The connection between these interpretations is the recognition that all the beauty has come from Him, and so it all belongs to Him and finds its fulfillment in Him. That is who we follow and who we worship. And He truly is worthy: worthy as God and worthy as the Second Adam, the Man who has redeemed and restored humanity.

But, as I noted before, Christ's Kingship is not merely over us but, in the end, with us in partnership. This astonishing truth is made clearer as we look further into the chapter and what came before it. Who spoke this praise? The angels, but also the “Elders”. Who are they? Allow me to read from more of the chapter, and then quote from a Biblical Commentary.

[English Standard Version: Revelation of John Chapter 5]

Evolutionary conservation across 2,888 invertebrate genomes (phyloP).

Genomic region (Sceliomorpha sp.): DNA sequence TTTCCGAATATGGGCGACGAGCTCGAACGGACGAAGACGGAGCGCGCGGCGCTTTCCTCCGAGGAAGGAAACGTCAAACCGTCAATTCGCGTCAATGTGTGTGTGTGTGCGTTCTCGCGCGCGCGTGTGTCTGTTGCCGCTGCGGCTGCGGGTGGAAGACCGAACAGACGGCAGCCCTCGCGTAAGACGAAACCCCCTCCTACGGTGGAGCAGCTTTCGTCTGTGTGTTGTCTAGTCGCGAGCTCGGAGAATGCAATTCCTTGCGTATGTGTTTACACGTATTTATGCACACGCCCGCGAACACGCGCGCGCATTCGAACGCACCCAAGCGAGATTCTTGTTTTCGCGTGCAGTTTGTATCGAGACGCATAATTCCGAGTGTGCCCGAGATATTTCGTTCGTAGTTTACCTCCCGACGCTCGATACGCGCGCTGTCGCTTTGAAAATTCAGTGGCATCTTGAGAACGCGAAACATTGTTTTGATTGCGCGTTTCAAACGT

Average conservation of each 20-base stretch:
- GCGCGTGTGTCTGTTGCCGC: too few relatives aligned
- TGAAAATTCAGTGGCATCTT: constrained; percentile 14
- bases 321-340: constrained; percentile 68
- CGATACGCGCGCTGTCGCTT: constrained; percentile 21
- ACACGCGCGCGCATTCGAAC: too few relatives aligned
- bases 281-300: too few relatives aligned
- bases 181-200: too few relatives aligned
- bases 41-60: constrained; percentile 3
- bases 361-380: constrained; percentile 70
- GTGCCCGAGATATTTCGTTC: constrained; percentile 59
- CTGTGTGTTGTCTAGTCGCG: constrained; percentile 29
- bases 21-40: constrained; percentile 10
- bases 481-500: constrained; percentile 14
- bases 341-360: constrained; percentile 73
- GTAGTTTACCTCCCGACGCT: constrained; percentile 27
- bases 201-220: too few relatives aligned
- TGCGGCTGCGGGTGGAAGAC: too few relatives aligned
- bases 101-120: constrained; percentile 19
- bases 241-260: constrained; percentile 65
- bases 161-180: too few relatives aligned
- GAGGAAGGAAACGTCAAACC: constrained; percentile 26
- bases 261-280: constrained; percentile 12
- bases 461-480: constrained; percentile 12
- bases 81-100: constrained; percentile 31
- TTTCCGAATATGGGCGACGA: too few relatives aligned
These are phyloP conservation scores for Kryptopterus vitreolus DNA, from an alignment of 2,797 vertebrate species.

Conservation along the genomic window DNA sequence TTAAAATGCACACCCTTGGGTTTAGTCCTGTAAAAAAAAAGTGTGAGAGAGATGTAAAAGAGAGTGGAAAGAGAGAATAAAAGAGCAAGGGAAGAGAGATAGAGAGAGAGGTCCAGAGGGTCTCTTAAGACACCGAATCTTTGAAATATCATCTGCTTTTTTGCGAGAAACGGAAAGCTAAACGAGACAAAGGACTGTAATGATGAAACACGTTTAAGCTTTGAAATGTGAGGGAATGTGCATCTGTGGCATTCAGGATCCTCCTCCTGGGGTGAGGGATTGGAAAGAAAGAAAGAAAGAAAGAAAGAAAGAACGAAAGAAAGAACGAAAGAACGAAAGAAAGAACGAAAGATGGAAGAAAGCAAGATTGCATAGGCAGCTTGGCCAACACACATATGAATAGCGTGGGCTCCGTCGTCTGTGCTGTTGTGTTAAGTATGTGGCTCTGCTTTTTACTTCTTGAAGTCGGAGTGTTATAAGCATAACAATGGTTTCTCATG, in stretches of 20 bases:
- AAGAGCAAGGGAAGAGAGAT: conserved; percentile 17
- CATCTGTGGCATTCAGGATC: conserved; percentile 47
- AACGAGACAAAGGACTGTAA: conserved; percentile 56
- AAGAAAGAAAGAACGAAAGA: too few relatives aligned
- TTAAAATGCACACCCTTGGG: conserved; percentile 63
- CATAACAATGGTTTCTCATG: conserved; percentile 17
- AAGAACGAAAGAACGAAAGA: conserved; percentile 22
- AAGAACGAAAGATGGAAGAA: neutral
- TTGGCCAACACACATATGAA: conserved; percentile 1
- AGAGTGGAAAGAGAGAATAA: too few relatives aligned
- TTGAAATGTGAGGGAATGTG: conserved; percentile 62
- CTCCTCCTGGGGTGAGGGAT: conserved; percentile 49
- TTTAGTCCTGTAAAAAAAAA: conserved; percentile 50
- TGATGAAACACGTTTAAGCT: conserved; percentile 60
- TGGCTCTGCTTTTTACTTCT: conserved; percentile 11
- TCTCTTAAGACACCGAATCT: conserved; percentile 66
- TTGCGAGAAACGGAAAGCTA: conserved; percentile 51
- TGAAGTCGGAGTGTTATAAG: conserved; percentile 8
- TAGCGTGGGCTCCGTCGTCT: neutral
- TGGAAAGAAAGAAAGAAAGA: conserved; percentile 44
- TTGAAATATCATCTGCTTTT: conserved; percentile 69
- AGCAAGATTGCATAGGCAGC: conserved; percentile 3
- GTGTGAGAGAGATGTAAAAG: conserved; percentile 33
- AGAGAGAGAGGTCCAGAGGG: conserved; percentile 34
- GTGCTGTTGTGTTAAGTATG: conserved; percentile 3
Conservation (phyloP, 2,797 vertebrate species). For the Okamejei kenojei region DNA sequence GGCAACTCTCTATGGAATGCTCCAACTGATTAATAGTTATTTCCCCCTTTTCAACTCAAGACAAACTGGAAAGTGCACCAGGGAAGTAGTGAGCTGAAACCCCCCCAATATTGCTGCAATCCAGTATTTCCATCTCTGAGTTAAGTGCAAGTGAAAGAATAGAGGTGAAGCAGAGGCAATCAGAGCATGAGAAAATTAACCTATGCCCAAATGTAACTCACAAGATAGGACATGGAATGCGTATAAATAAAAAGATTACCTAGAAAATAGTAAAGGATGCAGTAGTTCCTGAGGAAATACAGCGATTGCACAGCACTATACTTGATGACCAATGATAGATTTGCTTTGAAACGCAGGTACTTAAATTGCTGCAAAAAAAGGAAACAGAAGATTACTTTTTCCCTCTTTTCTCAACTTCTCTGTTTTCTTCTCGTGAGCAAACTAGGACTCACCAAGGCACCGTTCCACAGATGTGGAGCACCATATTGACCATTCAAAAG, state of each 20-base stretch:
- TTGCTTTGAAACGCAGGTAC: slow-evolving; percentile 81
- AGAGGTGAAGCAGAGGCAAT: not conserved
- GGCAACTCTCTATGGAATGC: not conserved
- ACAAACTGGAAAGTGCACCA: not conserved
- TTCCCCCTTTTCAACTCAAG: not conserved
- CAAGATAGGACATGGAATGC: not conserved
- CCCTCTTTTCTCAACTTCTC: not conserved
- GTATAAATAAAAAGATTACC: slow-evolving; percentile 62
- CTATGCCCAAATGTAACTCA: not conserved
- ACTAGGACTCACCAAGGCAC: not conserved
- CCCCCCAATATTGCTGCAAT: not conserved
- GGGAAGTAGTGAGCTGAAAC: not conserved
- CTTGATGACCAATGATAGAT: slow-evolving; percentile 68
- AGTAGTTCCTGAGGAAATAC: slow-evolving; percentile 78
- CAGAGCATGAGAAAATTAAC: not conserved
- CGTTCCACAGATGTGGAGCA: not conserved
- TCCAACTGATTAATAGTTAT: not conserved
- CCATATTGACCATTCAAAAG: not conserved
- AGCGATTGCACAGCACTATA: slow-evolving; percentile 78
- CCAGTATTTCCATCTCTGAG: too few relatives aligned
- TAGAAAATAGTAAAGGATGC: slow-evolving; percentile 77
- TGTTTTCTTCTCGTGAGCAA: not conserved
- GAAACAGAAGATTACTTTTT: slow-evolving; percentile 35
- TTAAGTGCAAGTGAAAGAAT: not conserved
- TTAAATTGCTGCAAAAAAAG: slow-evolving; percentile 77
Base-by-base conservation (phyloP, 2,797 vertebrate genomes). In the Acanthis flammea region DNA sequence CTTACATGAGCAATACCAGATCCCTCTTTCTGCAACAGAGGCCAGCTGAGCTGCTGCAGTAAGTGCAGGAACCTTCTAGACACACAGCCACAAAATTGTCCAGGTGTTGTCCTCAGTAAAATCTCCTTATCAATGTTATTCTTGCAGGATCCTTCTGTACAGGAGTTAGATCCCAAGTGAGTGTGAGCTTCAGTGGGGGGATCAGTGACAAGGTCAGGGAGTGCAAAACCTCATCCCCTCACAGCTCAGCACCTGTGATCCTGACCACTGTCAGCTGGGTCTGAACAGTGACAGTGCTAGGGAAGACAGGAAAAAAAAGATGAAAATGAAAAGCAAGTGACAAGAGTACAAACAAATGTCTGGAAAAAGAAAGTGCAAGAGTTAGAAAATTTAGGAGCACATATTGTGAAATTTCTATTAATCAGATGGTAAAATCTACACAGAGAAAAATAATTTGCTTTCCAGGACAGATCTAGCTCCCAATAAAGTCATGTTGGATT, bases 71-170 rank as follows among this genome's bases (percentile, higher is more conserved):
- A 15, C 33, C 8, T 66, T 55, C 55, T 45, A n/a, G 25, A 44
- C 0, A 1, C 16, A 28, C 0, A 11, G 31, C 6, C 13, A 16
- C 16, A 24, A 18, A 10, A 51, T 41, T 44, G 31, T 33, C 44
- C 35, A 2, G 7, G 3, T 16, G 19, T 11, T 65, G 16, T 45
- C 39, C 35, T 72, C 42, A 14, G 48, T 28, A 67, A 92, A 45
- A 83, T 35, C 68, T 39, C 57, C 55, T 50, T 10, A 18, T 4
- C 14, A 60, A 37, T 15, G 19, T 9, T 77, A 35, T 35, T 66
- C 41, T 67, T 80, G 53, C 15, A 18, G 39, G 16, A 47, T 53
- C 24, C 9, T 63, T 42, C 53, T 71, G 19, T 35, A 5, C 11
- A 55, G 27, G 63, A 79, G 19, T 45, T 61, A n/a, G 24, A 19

Then I saw in the right hand of him who was seated on the throne a scroll written within and on the back, sealed with seven seals. And I saw a strong angel proclaiming with a loud voice, Who is worthy to open the scroll and break its seals? And no one in heaven or on earth or under the earth was able to open the scroll or to look into it, and I began to weep loudly because no one was found worthy to open the scroll or to look into it. And one of the elders said to me, Weep no more; behold, the Lion of the tribe of Judah, the Root of David, has conquered, so that he can open the scroll and its seven seals. And between the throne and the four living creatures and among the elders I saw a Lamb standing, as though it had been slain, with seven horns and with seven eyes, which are the seven spirits of God sent out into all the earth. And he went and took the scroll from the right hand of him who was seated on the throne. And when he had taken the scroll, the four living creatures and the twenty-four elders fell down before the Lamb, each holding a harp, and golden bowls full of incense, which are the prayers of the saints. And they sang a new song, saying, Worthy are you to take the scroll and to open its seals, for you were slain, and by your blood you ransomed people for God from every tribe and language and people and nation, and you have made them a kingdom and priests to our God, and they shall reign on the earth. Then I looked, and I heard around the throne and the living creatures and the elders the voice of many angels, numbering myriads of myriads and thousands of thousands, saying with a loud voice, Worthy is the Lamb who was slain, to receive power and wealth and wisdom and might and honor and glory and blessing! And I heard every creature in heaven and on earth and under the earth and in the sea, and all that is in them, saying, To him who sits on the throne and to the Lamb be blessing and honor and glory and might forever and ever! And the four living creatures said, Amen! and the elders fell down and worshiped.